||Anodorhynchus glaucus (Vieillot, 1816)
||Ara Azul, Guacamayo Glauco, Guacamayo Violáceo
||del Hoyo, J., Collar, N.J., Christie, D.A., Elliott, A. and Fishpool, L.D.C. 2014. HBW and BirdLife International Illustrated Checklist of the Birds of the World. Volume 1: Non-passerines. Lynx Edicions BirdLife International, Barcelona, Spain and Cambridge, UK.
||70 cm. Large blue macaw. Pale turquoise-blue with large greyish head. Proportionally long tail and massive bill. Yellow, bare eye-ring and half-moon-shaped lappets bordering mandible. Similar spp. Lear's Macaw A. leari has a bluer head and is not sympatric, but specimens in trade could be confused. Hyacinth Macaw A. hyacinthinus is considerably larger and bulkier, more violet-blue in colouration and yellow lappets extend along the base of the mandible. Also not sympatric. Voice Unknown.
|Red List Category & Criteria:
||Butchart, S. & Symes, A.
||Benstead, P., Bird, J., Butchart, S., Clay, R., Sharpe, C J & Symes, A.
This species was last recorded in the 1960s and it is likely to have declined severely as a result of hunting and trapping, plus habitat degradation and destruction. However, it may well remain extant, because not all of its formerly large range has been adequately surveyed, and there have been persistent and convincing local reports. Any remaining population is likely to be tiny, and for these reasons it is treated as Critically Endangered.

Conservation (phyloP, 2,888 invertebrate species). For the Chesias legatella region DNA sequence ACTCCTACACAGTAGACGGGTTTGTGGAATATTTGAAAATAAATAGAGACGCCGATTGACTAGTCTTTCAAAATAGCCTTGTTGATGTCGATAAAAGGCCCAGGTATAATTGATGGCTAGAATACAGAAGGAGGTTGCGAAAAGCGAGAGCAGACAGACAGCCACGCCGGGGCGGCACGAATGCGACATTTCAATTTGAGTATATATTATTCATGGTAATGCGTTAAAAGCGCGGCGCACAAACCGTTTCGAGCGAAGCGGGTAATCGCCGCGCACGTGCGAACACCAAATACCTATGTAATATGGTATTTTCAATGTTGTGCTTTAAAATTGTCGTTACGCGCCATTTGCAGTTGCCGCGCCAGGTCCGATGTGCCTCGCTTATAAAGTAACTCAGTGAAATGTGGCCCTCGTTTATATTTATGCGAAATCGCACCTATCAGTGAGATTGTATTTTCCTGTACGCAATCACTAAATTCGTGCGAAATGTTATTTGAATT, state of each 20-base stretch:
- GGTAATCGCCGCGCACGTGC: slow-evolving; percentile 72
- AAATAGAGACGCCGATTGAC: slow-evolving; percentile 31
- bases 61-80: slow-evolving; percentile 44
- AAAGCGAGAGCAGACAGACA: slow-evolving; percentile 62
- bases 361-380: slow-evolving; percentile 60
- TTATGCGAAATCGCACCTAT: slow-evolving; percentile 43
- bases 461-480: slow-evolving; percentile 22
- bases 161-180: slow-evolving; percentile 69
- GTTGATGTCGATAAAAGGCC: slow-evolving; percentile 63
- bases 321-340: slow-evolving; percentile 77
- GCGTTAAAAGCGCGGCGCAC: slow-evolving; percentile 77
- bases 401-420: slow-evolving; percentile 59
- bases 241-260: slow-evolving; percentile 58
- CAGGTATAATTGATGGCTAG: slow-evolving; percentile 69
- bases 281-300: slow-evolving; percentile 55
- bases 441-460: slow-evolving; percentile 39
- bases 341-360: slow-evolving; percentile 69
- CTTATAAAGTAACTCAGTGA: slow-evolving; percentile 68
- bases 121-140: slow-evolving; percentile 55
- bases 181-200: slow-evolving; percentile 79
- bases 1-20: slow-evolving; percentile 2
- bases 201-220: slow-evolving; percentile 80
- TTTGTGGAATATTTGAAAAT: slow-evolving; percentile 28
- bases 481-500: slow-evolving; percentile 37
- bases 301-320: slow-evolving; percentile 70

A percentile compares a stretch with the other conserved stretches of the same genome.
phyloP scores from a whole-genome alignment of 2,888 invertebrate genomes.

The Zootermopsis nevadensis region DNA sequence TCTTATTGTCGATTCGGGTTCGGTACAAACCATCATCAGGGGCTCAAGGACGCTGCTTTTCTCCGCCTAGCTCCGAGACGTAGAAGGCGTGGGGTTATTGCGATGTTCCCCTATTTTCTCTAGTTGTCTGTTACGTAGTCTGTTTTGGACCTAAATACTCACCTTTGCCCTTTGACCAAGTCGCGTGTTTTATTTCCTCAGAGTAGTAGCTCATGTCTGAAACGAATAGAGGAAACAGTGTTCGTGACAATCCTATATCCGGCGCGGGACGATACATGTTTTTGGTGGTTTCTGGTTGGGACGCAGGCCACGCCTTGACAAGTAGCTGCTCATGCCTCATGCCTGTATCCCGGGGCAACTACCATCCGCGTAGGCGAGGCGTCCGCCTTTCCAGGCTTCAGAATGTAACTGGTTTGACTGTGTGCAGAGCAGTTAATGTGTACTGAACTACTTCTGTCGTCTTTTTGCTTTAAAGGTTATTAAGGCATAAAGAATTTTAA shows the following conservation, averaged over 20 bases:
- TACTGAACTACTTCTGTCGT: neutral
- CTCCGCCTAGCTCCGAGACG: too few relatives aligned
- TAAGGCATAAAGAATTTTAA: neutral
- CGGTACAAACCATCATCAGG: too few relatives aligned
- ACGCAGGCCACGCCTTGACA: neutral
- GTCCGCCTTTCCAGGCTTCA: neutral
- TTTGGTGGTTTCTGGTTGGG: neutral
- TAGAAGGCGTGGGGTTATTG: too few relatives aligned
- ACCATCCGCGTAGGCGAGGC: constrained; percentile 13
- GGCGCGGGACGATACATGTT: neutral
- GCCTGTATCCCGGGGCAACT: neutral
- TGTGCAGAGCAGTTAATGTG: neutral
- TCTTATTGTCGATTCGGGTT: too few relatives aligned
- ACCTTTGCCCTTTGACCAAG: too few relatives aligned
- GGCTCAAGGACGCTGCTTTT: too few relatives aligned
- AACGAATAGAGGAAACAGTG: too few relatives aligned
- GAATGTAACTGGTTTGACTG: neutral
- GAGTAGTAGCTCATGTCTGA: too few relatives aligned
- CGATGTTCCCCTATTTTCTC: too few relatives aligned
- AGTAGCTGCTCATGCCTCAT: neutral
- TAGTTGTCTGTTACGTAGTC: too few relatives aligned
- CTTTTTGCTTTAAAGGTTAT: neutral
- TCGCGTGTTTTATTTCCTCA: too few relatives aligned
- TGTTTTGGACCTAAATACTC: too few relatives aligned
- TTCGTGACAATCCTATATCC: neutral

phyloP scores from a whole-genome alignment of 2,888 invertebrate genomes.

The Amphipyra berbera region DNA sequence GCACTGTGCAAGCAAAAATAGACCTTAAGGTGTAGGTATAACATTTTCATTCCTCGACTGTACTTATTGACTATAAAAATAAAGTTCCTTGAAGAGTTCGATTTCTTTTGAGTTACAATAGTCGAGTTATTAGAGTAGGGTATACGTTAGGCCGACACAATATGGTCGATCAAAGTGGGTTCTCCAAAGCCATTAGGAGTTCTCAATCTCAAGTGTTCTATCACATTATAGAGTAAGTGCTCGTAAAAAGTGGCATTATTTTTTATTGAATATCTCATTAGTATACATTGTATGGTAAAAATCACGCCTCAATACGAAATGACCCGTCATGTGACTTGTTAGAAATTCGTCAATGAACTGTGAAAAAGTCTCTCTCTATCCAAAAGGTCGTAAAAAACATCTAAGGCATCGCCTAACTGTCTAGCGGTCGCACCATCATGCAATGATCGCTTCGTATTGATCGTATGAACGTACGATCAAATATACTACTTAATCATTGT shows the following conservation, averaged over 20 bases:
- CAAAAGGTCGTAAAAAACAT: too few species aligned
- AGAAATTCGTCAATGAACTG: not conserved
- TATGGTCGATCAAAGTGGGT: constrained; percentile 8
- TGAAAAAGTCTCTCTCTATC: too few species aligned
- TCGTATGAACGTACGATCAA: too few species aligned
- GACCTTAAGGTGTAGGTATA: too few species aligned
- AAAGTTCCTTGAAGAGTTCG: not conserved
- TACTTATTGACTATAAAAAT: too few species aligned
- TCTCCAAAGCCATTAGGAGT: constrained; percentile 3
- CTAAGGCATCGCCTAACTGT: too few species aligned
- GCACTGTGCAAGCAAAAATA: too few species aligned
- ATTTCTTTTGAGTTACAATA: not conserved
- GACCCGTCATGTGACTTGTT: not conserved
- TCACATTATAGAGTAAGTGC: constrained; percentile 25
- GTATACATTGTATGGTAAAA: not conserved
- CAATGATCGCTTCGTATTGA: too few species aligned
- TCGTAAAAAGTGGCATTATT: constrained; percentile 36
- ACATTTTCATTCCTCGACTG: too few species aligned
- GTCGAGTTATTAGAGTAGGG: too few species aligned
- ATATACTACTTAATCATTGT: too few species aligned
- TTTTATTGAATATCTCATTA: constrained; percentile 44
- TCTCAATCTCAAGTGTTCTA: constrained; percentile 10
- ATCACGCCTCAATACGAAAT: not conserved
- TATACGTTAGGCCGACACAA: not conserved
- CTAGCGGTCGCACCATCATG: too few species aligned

|Previously published Red List assessments:|
- 2015 – Critically Endangered (CR)
- 2013 – Critically Endangered (CR)
- 2012 – Critically Endangered (CR)
- 2010 – Critically Endangered (CR)
- 2009 – Critically Endangered (CR)
- 2008 – Critically Endangered (CR)
- 2004 – Critically Endangered (CR)
- 2000 – Critically Endangered (CR)
- 1996 – Extinct (EX)
- 1994 – Extinct (EX)
- 1988 – Threatened (T)
|Range Description:||Anodorhynchus glaucus was formerly widespread but clearly very local in north Argentina, south Paraguay, north-east Uruguay and Brazil from Paraná state southwards. It was endemic to the middle reaches of the major rivers (Uruguay, Paraná and Paraguay) and adjacent areas, with most records coming from Corrientes, Argentina. It became rare before or early in the second half of the 19th century and there were only two acceptable records in the 20th century, one direct observation (in Uruguay in 1951) and one based on local reports (in Paraná in the early 1960s). Whilst it has been generally treated as extinct, persistent rumours of recent sightings, local reports and birds in trade indicate that a few birds may still survive. |
Argentina; Brazil; Paraguay; Uruguay
|♦ Continuing decline in area of occupancy (AOO):||Unknown|
|♦ Extreme fluctuations in area of occupancy (AOO):||No||♦ Estimated extent of occurrence (EOO) - km2:||1|
|♦ Continuing decline in extent of occurrence (EOO):||Unknown||♦ Extreme fluctuations in extent of occurrence (EOO):||No|
|♦ Continuing decline in number of locations:||Unknown|
|♦ Extreme fluctuations in the number of locations:||No|
|Range Map:||Click here to open the map viewer and explore range.|